Could a Giving Circle Provide You With New Donors?
I recently joined a group of donors who were creating a giving circle in the Coachella Valley of California. Giving circles are one of the faster growing giving mechanisms in the U.S. A giving circle is created when individual donors come together to pool their money to financially support nonprofit organizations. Giving circles are membership collectives, where:
- Members make a specific financial gift (gifts can range from $5 to $100,000, and beyond) usually set by the giving circle.
- Members nominate a nonprofit for funding.
- Members attend an event, where nominees make their case for support.
- Members then vote on which of the nonprofit nominees receive the collected funds.
The uniqueness of giving circles is that they are democratic philanthropy; donors vote where their gift will go.
While working on the giving circle in the Coachella Valley of California, it occurred to me that nonprofit organizations could benefit from the giving circle model by creating a giving circle specifically to support the programs of their organization.
Here’s an example of an organization that works to bring arts education and programming to schools. Let’s call our organization, Arts in the Schools. Arts in the Schools programs include: an artist in residence program, a performances in the schools program, master classes for student artists and a program to train teachers on how to incorporate arts in their curriculum.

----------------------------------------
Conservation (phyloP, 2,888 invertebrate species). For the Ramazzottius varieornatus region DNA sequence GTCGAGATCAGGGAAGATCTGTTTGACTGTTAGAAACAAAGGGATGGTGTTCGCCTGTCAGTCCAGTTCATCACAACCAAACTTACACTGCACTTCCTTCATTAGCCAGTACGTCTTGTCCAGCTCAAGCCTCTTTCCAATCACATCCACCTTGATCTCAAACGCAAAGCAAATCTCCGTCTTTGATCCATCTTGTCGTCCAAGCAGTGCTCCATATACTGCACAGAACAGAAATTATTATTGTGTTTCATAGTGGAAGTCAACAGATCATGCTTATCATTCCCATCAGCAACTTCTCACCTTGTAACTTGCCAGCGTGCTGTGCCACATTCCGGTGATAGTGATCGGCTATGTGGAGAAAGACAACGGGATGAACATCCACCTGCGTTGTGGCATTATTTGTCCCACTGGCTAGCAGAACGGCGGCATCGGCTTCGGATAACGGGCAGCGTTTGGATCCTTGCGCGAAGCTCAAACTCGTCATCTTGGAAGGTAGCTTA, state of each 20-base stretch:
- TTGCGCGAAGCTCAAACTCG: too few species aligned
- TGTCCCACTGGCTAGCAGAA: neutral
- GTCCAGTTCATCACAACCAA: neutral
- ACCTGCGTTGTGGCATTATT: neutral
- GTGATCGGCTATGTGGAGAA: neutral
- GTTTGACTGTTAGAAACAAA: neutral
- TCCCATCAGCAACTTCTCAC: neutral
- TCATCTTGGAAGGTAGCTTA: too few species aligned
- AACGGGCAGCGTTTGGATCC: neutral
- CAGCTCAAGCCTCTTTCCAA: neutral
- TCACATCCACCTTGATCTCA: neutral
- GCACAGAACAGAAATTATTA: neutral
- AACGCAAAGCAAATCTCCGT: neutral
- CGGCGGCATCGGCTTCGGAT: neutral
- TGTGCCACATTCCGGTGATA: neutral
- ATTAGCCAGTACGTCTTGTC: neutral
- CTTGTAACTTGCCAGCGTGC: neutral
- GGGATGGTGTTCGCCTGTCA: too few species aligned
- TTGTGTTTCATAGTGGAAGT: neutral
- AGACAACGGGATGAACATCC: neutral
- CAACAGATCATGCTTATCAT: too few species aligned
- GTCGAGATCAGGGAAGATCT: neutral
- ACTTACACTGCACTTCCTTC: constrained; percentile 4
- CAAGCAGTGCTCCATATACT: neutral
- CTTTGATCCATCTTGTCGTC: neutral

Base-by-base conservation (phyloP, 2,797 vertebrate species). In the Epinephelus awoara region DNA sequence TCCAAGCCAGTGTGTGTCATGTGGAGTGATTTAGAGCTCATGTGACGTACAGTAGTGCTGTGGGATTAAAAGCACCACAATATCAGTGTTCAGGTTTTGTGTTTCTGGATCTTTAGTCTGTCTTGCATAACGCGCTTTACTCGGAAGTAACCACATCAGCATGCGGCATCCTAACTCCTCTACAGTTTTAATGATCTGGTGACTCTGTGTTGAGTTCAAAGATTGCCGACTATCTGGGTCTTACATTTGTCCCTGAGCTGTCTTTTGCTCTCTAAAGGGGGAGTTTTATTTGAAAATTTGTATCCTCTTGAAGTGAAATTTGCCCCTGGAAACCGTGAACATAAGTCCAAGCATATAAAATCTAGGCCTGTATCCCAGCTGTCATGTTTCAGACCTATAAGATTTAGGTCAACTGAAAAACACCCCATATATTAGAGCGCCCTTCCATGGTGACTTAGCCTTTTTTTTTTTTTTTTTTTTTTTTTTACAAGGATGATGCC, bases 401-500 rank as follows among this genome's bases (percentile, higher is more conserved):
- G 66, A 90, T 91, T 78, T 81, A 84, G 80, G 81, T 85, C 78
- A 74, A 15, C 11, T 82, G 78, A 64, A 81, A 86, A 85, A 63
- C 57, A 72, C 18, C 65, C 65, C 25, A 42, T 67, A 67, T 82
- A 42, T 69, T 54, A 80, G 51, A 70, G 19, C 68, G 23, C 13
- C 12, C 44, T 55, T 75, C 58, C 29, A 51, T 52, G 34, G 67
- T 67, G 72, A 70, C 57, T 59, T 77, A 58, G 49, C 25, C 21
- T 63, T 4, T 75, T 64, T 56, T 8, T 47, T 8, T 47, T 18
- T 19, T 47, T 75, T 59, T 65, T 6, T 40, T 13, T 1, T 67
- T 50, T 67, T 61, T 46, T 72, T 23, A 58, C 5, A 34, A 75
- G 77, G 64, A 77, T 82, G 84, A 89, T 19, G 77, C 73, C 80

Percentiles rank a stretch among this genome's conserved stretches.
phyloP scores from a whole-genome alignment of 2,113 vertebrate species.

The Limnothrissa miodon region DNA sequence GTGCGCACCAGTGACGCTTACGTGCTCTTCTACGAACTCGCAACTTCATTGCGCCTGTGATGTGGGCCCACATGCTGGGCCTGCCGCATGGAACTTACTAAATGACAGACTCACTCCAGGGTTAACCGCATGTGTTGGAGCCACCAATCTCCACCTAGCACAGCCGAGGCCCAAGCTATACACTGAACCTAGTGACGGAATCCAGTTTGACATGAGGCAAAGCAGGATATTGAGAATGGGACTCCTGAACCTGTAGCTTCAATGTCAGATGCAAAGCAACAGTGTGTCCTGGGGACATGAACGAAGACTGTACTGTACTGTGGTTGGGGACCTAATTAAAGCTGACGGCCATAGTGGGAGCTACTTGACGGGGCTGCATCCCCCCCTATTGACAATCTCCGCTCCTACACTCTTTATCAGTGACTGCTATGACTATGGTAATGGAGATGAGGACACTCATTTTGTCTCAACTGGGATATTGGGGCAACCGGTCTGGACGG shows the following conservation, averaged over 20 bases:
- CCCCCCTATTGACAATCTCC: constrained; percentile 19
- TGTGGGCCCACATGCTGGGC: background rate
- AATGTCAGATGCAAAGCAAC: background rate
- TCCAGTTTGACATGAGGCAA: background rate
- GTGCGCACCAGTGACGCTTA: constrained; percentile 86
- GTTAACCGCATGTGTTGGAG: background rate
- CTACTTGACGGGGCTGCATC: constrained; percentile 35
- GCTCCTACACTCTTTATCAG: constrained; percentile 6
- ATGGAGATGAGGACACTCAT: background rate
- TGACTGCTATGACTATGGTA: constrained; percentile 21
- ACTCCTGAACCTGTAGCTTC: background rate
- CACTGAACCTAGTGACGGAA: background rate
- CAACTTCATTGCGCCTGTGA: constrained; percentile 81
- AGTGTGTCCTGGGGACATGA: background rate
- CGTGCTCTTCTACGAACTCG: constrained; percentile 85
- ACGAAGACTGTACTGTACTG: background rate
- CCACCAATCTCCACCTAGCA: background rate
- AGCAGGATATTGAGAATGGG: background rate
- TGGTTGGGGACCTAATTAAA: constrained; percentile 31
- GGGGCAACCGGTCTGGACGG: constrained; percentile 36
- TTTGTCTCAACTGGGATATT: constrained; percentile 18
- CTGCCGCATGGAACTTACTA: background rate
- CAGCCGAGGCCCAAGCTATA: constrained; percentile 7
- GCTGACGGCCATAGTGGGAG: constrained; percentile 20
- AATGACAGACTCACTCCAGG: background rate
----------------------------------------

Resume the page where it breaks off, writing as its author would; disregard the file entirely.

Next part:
Arts in the Schools could start a giving circle by asking donors to make a $50 contribution; nominate a program from the list of programs provided by the Arts in the Schools; and host an award program, where each program manager speaks to members of the giving circle about their work, impact and benefits to the schools.
This is a great cultivation event, especially for donors who may not be aware of all of the programs that Arts in the Schools offers. Once each program has made their case, the giving circle members discuss the nominees and then select a recipient of their collected funds. Secondary awards might be given to programs not selected.
The benefits to Arts in the Schools are many. Here are a few:
- The giving circle for Arts in the Schools is a great way to attract new donors and expand giving from their current donors to other programs.
- Giving circle members nominate their favorite program for funding and can discuss their reasons with other giving circle members. Giving circles are a great educational and social event for donors.
- Hosting giving circle events is a great way for Arts in the Schools to learn about donor connection to their organization.
- Giving circle members learn about other programs at Arts in the Schools in a social setting, and that is great cultivation.
- Giving circle members share in democratic philanthropic giving.
- Giving Circle members share in the satisfaction of turning their membership fee into a contribution to Arts in the Schools.
- Giving circle members engage in a funding mechanism they vote for the funding recipient. That’s donor-centric.
There are many reasons to start a giving circle, I’ve listed just a few. Please share your experience with me around your giving circle.